The Department of Gender Studies is inviting you to the event of the
JEWISH STUDIES PROGRAM
2016 Jewish Studies Book Launch
During the present year, members of the CEU community have made an important contribution to the study of Hungarian Jewish history. The international conferences organized by the CEU Jewish Studies Program, theses written and defended by its graduates, as well as individual research realized by faculty members have resulted in a number of book publications with a focus on the twentieth century, exploring the Holocaust and its political background, but also Jewish thought, culture, and identity during the contemporary period. At the occasion of this collective book launch, four new books will be presented by their authors and editors.
Women and the Holocaust: New Perspectives and Challenges
edited by Andrea Pető, Louise Hecht and Karolina Krasuska (Warsaw: IBL, 2015)
Women and the Holocaust: New Perspectives and Challenges expands the existing scholarship on women and the Holocaust adopting current approaches to gender and focusing on texts and contexts from Central-Eastern Europe. The authors complicate earlier approaches by considering the intersections of gender and nation, region, sexuality, but also de-universalize masculine narratives about the Holocaust. Within these new perspectives, the communist regimes after WWII often turn out to be a new and necessary framework for studying women and the Holocaust. This truly international volume features contributions by eminent authors, including pioneers in the field, as well as upcoming literary scholars and historians who delve into previously unmapped archives, explore cinematic representations and digital testimonies.
Andrea Pető is a Faculty member at the Department of Gender Studies at CEU.
The Holocaust in Hungary – Seventy Years Later
edited by Randolph L. Braham and András Kovács (Budapest: Central European University Press, 2016)
The volume includes twelve selected scholarly papers thematically organized under four headings: The newest trends in the study of the Holocaust in Hungary; The anti-Jewish policies in interwar Hungary; The Holocaust era in Hungary; National and international aspects of Holocaust remembrance. Was it really inevitable that hundreds of thousands of Hungarian Jews would, within a few months, become victims of the gas chambers of Auschwitz? Could the Holocaust in Hungary have been averted and who were responsible for the violent deaths of over a half a million Hungarian Jews? Starting from these difficult questions, the present volume offers readers the most recent scholarship on the history and memory of the Holocaust in Hungary. Randolph L. Braham is Distinguished Professor Emeritus of Political Science at the City College, Director of the Institute for Holocaust Studies at the Graduate School and University Center of the City University of New York, and Director of the Rosenthal Institute for Holocaust Studies at the Graduate Center. András Kovács is Professor at the Nationalism Studies Department and Academic Director of Jewish Studies at the Central European University.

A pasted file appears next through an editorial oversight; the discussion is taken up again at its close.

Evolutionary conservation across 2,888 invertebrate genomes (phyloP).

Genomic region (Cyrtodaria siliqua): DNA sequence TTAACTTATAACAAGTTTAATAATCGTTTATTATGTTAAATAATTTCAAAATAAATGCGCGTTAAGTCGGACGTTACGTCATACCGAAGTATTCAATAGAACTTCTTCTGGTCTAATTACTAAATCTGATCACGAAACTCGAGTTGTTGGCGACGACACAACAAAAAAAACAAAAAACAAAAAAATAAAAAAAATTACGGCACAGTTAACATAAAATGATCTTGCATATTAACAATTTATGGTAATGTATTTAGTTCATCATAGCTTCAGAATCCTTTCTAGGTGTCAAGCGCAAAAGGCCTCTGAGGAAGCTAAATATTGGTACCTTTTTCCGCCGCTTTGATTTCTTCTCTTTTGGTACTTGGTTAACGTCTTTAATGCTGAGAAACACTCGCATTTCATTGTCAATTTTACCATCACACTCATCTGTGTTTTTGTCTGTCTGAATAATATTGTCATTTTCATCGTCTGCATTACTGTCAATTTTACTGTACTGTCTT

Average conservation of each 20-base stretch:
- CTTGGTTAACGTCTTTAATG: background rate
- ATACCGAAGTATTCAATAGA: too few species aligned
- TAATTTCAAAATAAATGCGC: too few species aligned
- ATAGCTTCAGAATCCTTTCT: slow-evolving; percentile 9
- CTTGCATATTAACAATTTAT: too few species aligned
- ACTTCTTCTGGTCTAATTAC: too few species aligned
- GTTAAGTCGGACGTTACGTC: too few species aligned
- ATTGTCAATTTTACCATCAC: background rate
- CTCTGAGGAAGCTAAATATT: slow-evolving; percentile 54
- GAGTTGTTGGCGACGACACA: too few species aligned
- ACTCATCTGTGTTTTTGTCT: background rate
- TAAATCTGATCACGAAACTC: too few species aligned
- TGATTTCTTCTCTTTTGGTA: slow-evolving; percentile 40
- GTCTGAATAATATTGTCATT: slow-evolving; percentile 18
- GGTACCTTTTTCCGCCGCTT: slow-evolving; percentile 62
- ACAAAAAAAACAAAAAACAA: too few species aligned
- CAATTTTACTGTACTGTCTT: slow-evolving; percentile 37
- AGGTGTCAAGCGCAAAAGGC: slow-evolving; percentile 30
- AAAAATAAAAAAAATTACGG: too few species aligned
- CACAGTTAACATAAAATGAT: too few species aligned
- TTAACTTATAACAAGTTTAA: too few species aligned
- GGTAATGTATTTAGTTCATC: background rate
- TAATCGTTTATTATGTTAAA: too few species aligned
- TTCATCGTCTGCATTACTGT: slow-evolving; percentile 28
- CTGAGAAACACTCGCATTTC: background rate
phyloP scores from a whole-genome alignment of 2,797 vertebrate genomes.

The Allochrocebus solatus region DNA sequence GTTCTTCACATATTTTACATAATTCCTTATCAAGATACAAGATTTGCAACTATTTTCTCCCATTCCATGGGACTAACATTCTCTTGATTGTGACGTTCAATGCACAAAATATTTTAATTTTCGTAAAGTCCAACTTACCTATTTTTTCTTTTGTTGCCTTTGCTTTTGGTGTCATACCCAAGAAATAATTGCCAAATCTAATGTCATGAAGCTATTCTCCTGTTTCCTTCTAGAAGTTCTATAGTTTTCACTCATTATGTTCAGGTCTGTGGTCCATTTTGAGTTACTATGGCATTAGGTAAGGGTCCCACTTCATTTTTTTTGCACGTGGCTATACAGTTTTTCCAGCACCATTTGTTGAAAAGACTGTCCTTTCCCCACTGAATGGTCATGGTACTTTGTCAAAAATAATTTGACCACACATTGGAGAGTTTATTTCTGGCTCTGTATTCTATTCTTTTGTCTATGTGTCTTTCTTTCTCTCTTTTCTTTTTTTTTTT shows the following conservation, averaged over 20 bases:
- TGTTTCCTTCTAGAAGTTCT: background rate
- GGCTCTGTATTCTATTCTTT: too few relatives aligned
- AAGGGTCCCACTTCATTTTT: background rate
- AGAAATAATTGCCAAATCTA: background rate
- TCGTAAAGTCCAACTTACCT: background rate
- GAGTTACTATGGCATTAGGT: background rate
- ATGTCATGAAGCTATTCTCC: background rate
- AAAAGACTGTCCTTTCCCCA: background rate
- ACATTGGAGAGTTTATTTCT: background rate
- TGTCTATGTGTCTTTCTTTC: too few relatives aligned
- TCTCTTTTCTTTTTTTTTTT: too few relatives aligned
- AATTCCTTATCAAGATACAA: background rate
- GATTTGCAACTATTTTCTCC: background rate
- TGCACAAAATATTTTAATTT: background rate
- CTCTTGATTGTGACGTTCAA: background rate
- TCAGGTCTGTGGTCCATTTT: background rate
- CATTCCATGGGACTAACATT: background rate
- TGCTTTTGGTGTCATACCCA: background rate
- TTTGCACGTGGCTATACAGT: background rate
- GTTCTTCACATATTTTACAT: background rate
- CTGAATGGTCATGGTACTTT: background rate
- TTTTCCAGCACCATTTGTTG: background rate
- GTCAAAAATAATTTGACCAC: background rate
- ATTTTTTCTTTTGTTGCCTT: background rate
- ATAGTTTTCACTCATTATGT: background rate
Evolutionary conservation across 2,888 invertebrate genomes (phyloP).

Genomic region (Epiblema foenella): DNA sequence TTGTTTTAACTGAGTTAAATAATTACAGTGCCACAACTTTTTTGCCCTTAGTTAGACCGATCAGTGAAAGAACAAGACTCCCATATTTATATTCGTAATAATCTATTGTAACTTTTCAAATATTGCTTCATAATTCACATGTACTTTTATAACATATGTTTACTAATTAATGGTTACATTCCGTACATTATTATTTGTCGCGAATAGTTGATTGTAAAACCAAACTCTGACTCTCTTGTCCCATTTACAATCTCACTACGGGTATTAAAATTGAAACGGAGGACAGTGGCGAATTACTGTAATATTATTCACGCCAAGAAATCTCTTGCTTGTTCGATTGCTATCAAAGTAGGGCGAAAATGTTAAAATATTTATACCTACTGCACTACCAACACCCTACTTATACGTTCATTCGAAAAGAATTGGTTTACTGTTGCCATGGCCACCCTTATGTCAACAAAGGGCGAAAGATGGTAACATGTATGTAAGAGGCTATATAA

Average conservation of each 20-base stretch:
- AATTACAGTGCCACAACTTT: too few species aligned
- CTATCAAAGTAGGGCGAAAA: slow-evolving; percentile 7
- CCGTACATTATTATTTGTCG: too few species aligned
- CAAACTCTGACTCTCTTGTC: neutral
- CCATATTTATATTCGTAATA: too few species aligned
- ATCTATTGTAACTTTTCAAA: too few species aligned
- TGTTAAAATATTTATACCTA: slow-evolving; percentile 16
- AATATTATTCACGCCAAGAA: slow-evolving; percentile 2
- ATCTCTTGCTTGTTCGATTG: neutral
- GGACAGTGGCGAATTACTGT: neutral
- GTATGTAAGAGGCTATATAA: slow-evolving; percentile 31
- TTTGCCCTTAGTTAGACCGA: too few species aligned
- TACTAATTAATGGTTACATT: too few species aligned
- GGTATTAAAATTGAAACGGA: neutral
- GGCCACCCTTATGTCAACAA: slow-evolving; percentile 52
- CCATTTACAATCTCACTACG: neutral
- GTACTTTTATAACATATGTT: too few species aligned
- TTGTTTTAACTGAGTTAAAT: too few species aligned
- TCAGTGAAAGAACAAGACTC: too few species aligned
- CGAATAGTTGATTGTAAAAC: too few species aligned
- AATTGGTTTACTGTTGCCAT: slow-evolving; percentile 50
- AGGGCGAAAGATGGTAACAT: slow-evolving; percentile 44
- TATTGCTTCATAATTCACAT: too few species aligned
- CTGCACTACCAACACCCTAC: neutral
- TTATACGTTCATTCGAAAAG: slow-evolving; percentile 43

Hungarian Jews in the Age of Genocide: An Intellectual History, 1929–1948
by Ferenc Laczó (Leiden: Brill, 2016)
Laczó will present his monograph Hungarian Jews in the Age of Genocide. An Intellectual History, 1929–48 (Leiden: Brill, 2016). The book analyses Hungarian Jewish identity options, political discourses, historical narratives and cultural agendas during the Hungarian age of persecution as well as the varied interpretations of persecution and annihilation in their immediate aftermath. It draws on hundreds of scholarly articles, historical monographs, witness accounts and published memoirs, and offers a pioneering account of how Hungarian Jews responded to their exceptional drama and unprecedented tragedy.
Modern Jewish Scholarship in Hungary: The "Science of Judaism" between East and West
edited by Tamás Turán and Carsten Wilke (Berlin: W. de Gruyter, 2016)
The Habsburg Empire was one of the first regions where the academic study of Judaism took institutional shape in the nineteenth century. In Hungary, scholars such as Leopold Löw, David Kaufmann, Ignaz Goldziher, and Wilhelm Bacher had a lasting impact on the Wissenschaft des Judentums (“Science of Judaism”). Their contributions to Biblical, rabbinic and Semitic studies, Jewish history, ethnography and other fields were always part of a trans-national Jewish scholarly network and the academic universe. Yet Hungarian Jewish scholarship assumed a regional tinge, as it emerged at an intersection between unquelled Ashkenazi yeshiva traditions, Jewish modernization movements, and Magyar politics that boosted academic Orientalism in the context of patriotic historiography. For the first time, this volume presents an overview of a century of Hungarian Jewish scholarly achievements, examining their historical context and assessing their ongoing relevance.